3. My stepmother was in the first group of women officers in the army corps of engineers. She has talked about these issues some, pointing out that keeping women in supply roles has never been the same as keeping them out of combat, since the first rule of tactics is to attack the enemy's supply chains. And meanwhile the division kept women from the career opportunities that men had.

    On the other side, I have serious doubts that we can keep it a matter of individual choice. If there is a differential between how many women wind up in combat and how many men, someone is going to start agitating about that. And if there was cause for the draft, it would be inequitable to draft men and not women. We can keep obliterating distinction after distinction, but how do we know when we have come to a distinction that actually serves some value? Will the world in fact be a better place when there are no recognized distinctions between being male and female? Will it even reflect reality anymore?

    Truth is, there have through human history been a few exceptional women who found a way to serve at the front lines in combat. But our society has no room for exceptions. We can only keep drawing up newer and more convoluted rules.

    1. Queen of Carrots, it's good you brought that up. I heard the matter of the draft mentioned on a radio talk show yesterday. The opinion being presented was that if women want the privilege of voluntary combat duty they should also accept the responsibility of mandatory combat duty (registering for the draft). I think the speaker was comparing apples to oranges by insinuating that drafted means guaranteed ground combat on the front lines; in reality people can get drafted into a variety of positions both at home and overseas, from cooking to manufacturing weapons to operating computer systems to combat itself. So, while I agree that true equality should involve requiring women to register for the draft same as men, I disagree that the issues are somehow related. Even if the Army had not lifted the ban on women serving in ground-combat, I still would have thought it would make sense to require women to register for the draft.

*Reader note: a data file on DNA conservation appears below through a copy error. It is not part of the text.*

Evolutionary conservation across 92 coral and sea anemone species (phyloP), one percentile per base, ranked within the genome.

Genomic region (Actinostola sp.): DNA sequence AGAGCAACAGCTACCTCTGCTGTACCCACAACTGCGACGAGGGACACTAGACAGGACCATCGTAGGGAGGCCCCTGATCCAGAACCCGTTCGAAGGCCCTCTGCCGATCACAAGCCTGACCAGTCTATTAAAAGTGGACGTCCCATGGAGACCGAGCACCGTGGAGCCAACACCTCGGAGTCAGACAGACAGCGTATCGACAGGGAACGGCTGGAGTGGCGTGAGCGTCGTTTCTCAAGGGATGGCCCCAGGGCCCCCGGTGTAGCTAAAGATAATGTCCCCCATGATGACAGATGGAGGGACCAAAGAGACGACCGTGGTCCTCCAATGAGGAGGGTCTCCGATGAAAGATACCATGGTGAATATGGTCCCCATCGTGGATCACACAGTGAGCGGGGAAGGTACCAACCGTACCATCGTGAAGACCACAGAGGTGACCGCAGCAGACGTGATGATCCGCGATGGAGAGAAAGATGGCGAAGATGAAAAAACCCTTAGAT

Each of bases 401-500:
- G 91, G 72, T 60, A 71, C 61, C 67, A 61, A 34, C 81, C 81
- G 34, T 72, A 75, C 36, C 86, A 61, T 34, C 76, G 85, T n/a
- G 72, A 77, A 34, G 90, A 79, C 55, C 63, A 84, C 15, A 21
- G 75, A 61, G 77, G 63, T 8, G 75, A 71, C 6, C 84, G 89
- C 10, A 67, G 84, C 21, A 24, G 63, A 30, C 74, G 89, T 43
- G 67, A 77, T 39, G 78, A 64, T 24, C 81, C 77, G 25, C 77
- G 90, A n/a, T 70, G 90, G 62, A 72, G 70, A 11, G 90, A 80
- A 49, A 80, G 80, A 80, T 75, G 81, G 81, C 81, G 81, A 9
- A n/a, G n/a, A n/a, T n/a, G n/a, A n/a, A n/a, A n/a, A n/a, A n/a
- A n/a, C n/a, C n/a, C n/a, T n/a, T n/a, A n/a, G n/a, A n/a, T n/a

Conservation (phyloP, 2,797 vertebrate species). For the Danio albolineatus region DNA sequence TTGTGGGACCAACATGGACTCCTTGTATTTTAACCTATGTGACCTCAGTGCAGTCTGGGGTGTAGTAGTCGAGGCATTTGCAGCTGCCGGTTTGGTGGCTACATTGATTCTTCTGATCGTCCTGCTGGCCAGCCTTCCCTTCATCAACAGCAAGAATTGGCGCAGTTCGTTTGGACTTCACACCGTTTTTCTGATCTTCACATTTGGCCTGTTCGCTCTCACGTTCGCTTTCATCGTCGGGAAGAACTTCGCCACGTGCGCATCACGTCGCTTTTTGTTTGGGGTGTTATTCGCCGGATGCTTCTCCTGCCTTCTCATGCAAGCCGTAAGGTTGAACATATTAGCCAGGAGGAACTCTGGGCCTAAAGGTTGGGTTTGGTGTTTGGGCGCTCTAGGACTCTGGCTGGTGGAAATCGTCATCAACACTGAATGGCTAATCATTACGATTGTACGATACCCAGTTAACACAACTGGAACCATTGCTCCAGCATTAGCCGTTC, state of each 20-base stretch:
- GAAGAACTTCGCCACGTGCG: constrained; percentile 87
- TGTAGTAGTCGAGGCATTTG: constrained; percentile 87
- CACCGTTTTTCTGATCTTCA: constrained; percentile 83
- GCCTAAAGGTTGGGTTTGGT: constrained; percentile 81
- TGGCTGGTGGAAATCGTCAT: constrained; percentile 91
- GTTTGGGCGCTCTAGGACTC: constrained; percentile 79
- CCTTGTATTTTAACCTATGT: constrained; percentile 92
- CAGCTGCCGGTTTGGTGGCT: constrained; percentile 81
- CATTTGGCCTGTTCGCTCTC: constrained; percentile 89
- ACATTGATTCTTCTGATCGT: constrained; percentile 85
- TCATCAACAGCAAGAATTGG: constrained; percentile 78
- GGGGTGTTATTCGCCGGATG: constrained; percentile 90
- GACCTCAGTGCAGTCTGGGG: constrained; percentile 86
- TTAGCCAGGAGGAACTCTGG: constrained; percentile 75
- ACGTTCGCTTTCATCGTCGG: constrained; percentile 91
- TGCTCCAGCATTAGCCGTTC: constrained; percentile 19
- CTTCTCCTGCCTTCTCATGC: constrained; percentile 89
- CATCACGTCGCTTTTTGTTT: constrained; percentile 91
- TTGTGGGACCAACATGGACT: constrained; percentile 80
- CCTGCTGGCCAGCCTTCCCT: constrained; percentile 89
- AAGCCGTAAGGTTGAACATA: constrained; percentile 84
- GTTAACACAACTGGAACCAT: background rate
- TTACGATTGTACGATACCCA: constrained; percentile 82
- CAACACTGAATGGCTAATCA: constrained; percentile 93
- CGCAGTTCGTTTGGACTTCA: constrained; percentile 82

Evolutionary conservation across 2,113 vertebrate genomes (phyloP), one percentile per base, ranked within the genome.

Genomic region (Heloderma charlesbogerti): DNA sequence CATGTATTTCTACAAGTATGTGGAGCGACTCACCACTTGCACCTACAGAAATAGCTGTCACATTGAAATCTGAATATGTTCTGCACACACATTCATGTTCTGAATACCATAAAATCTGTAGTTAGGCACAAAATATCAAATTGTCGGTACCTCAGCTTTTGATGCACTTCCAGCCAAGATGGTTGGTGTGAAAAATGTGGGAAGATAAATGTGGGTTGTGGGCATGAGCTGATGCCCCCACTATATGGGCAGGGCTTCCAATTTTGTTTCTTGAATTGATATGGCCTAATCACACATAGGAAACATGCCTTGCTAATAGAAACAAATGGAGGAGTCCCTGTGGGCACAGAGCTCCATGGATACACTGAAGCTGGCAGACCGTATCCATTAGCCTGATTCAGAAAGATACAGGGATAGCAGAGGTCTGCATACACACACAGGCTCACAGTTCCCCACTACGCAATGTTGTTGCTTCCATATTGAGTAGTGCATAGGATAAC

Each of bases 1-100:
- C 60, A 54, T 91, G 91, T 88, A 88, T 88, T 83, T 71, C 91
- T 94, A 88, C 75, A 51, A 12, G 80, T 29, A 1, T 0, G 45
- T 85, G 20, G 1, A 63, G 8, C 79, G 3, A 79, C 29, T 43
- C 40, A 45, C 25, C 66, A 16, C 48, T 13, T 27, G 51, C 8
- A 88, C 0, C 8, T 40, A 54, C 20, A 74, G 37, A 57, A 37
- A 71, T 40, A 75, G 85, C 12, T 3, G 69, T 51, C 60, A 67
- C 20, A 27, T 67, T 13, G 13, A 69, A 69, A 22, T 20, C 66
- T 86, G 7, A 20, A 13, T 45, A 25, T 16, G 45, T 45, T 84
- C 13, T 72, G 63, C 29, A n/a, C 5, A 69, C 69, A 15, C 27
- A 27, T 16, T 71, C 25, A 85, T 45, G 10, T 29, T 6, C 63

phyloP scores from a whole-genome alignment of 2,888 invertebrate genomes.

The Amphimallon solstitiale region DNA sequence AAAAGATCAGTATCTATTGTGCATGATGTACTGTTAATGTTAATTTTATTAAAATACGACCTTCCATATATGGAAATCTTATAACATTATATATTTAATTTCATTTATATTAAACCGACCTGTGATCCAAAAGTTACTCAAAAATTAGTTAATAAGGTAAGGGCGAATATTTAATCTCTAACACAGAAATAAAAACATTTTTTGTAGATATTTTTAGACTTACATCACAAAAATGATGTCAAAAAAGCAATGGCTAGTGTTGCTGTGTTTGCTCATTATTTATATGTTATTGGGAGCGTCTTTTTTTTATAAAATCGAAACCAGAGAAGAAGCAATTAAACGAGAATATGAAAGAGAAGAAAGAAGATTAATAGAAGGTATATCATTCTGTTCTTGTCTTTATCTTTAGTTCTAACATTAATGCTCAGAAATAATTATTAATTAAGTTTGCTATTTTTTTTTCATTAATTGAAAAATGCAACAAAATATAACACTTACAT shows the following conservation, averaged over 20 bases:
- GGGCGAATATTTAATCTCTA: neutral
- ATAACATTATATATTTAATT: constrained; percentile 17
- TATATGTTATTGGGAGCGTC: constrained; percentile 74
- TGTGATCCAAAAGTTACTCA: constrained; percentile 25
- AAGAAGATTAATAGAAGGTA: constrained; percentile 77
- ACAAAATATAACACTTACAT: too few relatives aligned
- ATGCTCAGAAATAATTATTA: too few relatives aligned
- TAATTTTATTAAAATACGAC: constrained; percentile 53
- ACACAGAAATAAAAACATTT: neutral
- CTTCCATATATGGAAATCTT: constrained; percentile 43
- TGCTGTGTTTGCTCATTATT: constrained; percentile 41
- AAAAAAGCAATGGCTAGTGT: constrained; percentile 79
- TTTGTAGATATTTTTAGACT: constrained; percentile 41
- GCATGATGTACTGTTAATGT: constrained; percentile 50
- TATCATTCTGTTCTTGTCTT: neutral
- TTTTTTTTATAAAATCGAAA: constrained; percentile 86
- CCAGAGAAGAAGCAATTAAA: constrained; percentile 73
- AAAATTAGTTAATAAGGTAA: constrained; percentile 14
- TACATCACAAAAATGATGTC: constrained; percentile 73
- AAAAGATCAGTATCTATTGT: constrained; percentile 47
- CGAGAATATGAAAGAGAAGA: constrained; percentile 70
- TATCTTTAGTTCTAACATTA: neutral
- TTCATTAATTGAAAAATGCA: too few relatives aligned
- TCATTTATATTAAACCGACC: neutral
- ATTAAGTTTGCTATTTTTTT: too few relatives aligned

2. But if you are drafting women but exempting them from frontline combat unless they want it, while assigning men to it arbitrarily--then it's not equality.

  4. Personally I don't think women are necessarily any worse suited for combat than men, if as you say they fulfill the physical requirements for the job. I am glad women are now able to make this choice; however, I don't think it's a good choice. Kind of similar to my feelings on (dare I bring up an even more controversial subject?) abortion. Women should be free, and we should also use our freedom responsibly. But I realize my opinion on this is heavily shaped by my personal interpretation of Christian ethics, and each woman's decision must be shaped by her own ethics.

    1. This is why I say that my being glad the ban was lifted is separate from my feelings about war generally; I think it's perfectly legitimate to have concerns about the military or the way our country conducts war or any of those things, but I don't see a reason those should be gendered concerns.

  5. I think it's perfectly legitimate to have concerns about the military or the way our country conducts war or any of those things, but I don't see a reason those should be gendered concerns.

    Exactly. I'm raising my son to believe that being a conscientious objector is an honorable choice but also to believe that our cousin in the Marines and his friend's mom in the Army (both of whom served in Iraq) deserve our respect for doing difficult jobs.

    Years ago I had a college student assistant (in a workstudy position) who was a criminal justice major and really wanted to be a police officer. She was 4'9" and cute and had been the cheerleader on top of the pyramid in high school. She passed a test in which she had to climb over a 4-foot, then a 5-foot, then a 6-foot wall in just a few minutes--all that jumping practice and hip flexibility made up for her small stature. She became a U.S. Capitol security officer. I think it's great that she can have that job. If some bad guy isn't intimidated by her, well, he just might be taken by surprise!

    By the way, this news was thoroughly covered by the traditional newspaper that I read.